If you run an agency or are responsible for drumming up a new business, you’ve probably encountered hundreds of different objections from speaking with your prospects.
The problem, you may have realized, is that you can’t be too sure which of those objections have the most impact on your prospect’s decision.
While one business might give several reasons for why they won’t work with you, another business might have completely different reasons for declining your offer.
So, to understand the decision-making process that companies use to hire agencies, we surveyed business leaders in 30+ industries and 100+ marketing firms. After compiling and analyzing hundreds of responses, we identified 10 key factors that most companies look out for when shopping for agencies.
Whether you’re in charge of business development at a multinational digital agency or you run your own boutique marketing firm, these red flags might be costing you business and negatively affect your chances of closing the next deal. So to help you turn your leads into clients, here’s a list of the top 10 pet peeves that turn away businesses — and what your agency can do to avoid them:
1. Poor Communication
When it comes to maintaining a strong agency-client relationship, constant and consistent communication is paramount to keeping your clients happy.
Plenty of things can go wrong when there’s a breakdown in communication between you and your clients. Between missed deadlines and ambiguous expectations, poor communication not only spells disaster for a project, but also leaves your client fuming at the lack of professionalism.
Solution: Incorporate scheduled client updates into your agency’s project workflows. This can be as simple as setting a specific day during the week to let each of your clients know what deliverables you’re working on and when they can expect them. Providing a constant line of communication keeps your clients informed and prevents them from second-guessing what you’re up to.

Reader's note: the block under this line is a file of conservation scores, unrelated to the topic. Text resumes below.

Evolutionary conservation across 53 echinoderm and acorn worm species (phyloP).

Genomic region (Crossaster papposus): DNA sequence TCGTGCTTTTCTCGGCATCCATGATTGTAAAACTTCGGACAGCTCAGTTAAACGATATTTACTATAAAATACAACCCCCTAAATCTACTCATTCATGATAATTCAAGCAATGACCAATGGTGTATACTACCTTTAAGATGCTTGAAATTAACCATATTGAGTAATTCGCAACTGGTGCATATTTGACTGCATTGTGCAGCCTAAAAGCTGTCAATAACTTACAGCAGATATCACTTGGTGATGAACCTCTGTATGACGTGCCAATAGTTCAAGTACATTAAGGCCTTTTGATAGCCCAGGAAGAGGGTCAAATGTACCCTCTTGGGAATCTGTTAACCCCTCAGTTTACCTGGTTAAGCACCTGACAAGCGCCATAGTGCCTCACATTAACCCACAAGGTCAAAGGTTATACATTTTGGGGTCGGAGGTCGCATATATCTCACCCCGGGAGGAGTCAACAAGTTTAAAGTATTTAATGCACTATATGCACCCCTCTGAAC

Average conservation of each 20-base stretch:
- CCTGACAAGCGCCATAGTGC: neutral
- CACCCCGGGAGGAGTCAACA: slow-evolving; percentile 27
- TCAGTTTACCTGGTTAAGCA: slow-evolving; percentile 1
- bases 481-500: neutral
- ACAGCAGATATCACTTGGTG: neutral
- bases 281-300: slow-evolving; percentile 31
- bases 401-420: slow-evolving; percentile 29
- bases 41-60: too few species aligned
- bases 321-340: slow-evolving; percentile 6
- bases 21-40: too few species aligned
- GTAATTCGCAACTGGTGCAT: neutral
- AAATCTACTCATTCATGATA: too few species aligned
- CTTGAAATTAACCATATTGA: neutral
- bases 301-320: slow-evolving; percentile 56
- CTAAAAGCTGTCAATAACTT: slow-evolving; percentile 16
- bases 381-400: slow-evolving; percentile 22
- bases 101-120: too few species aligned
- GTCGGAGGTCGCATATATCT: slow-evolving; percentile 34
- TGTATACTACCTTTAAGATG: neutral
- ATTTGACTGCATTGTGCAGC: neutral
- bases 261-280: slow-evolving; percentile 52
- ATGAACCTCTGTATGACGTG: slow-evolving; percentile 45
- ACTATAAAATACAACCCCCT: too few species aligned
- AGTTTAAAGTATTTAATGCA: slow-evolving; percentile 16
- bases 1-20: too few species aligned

2. Lack of Transparency
A lack of transparency and openness is just as damaging to your relationship with your clients as poor communication. In a field where trust is the dominant currency, failing to be forthcoming about project hurdles and attempts at covering up mistakes are glaring red flags for any business that works with your agency.
Solution: Be honest with your clients when you run into issues. It’s expected that projects won’t always work out according to plan. But your clients also expect you to let them know when things go awry.
3. Overpromising Results
If there’s one thing agencies are notorious for, it’s overpromising and under-delivering.
Far too many businesses have been traumatized by agencies that sell them on a dream and leave them in a nightmare.
As an agency, a track record of disappointing performance can turn prospects away the moment they hear your name.
Solution: Underpromise and overdeliver. You might think that overestimating project timelines and underestimating results will make your agency appear less competent. But being honest and realistic with your client when it comes to setting expectations goes a long way to building trust.
4. Inability to Stay on the Same Page and Achieve Mutual Understanding
Nothing is more irritating to a client than receiving work that does not align with their vision. For creative projects, this often means seeing artwork and copy that are off-brand. For conversion-focused projects, this means generating unqualified leads or targeting the wrong audience.
Solution: Invest more time and energy into onboarding new clients. Prepare onboarding checklists that will help to guide you and your clients through defining the scope of work and branding guidelines. Ultimately, clients want to work with like-minded people who can speak the same language. The more time you spend learning their language, the more comfortable your clients will feel working with you, and the more likely your work will reflect what they originally had in mind.
5. Forcing Long-Term Contracts
Simply put, forcing anyone into any type of long-term commitment is a terrible and ineffective way to form a relationship. While it may sound counterintuitive, the key to developing a lasting relationship with new clients is offering them the freedom to decide how long they’d like to work with you. This allows the relationship to grow organically, without clients feeling like they’ve been pushed into an agreement against their will.
Solution: Start off your clients with pilot projects or trial periods. Short-term engagements are helpful for both your agency and your client to gauge how well you work together and whether longer-term collaborations make sense.